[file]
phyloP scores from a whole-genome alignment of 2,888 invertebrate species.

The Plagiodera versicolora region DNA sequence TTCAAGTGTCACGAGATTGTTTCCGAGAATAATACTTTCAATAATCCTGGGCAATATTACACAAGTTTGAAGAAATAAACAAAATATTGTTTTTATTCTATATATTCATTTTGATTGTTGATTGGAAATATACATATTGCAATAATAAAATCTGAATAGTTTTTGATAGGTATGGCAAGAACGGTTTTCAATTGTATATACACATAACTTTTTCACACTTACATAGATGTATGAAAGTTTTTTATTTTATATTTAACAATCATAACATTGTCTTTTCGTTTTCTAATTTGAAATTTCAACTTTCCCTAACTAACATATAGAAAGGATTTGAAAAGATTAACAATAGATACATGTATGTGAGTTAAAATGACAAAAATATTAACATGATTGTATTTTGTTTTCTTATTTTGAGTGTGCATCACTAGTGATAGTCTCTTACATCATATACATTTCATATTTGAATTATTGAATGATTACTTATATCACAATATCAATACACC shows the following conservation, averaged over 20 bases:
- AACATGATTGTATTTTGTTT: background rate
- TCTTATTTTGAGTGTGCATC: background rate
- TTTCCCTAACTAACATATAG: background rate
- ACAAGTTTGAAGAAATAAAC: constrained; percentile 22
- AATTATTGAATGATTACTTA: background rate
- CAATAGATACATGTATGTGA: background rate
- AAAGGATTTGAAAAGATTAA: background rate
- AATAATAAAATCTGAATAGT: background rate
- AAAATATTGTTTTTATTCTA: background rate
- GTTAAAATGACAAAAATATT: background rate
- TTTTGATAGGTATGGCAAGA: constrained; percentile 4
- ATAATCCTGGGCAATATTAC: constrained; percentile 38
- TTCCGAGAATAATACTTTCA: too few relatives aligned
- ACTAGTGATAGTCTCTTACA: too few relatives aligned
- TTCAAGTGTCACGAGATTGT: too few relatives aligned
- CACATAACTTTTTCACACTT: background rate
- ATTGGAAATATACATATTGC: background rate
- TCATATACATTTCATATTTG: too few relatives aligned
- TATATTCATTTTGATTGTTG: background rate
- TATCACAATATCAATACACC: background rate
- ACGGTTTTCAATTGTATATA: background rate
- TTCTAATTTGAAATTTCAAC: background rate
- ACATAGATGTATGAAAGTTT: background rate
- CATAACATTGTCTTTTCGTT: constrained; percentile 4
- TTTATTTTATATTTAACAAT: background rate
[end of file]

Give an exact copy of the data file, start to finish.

phyloP scores from a whole-genome alignment of 2,888 invertebrate species.

The Plagiodera versicolora region DNA sequence TTCAAGTGTCACGAGATTGTTTCCGAGAATAATACTTTCAATAATCCTGGGCAATATTACACAAGTTTGAAGAAATAAACAAAATATTGTTTTTATTCTATATATTCATTTTGATTGTTGATTGGAAATATACATATTGCAATAATAAAATCTGAATAGTTTTTGATAGGTATGGCAAGAACGGTTTTCAATTGTATATACACATAACTTTTTCACACTTACATAGATGTATGAAAGTTTTTTATTTTATATTTAACAATCATAACATTGTCTTTTCGTTTTCTAATTTGAAATTTCAACTTTCCCTAACTAACATATAGAAAGGATTTGAAAAGATTAACAATAGATACATGTATGTGAGTTAAAATGACAAAAATATTAACATGATTGTATTTTGTTTTCTTATTTTGAGTGTGCATCACTAGTGATAGTCTCTTACATCATATACATTTCATATTTGAATTATTGAATGATTACTTATATCACAATATCAATACACC shows the following conservation, averaged over 20 bases:
- AACATGATTGTATTTTGTTT: background rate
- TCTTATTTTGAGTGTGCATC: background rate
- TTTCCCTAACTAACATATAG: background rate
- ACAAGTTTGAAGAAATAAAC: constrained; percentile 22
- AATTATTGAATGATTACTTA: background rate
- CAATAGATACATGTATGTGA: background rate
- AAAGGATTTGAAAAGATTAA: background rate
- AATAATAAAATCTGAATAGT: background rate
- AAAATATTGTTTTTATTCTA: background rate
- GTTAAAATGACAAAAATATT: background rate
- TTTTGATAGGTATGGCAAGA: constrained; percentile 4
- ATAATCCTGGGCAATATTAC: constrained; percentile 38
- TTCCGAGAATAATACTTTCA: too few relatives aligned
- ACTAGTGATAGTCTCTTACA: too few relatives aligned
- TTCAAGTGTCACGAGATTGT: too few relatives aligned
- CACATAACTTTTTCACACTT: background rate
- ATTGGAAATATACATATTGC: background rate
- TCATATACATTTCATATTTG: too few relatives aligned
- TATATTCATTTTGATTGTTG: background rate
- TATCACAATATCAATACACC: background rate
- ACGGTTTTCAATTGTATATA: background rate
- TTCTAATTTGAAATTTCAAC: background rate
- ACATAGATGTATGAAAGTTT: background rate
- CATAACATTGTCTTTTCGTT: constrained; percentile 4
- TTTATTTTATATTTAACAAT: background rate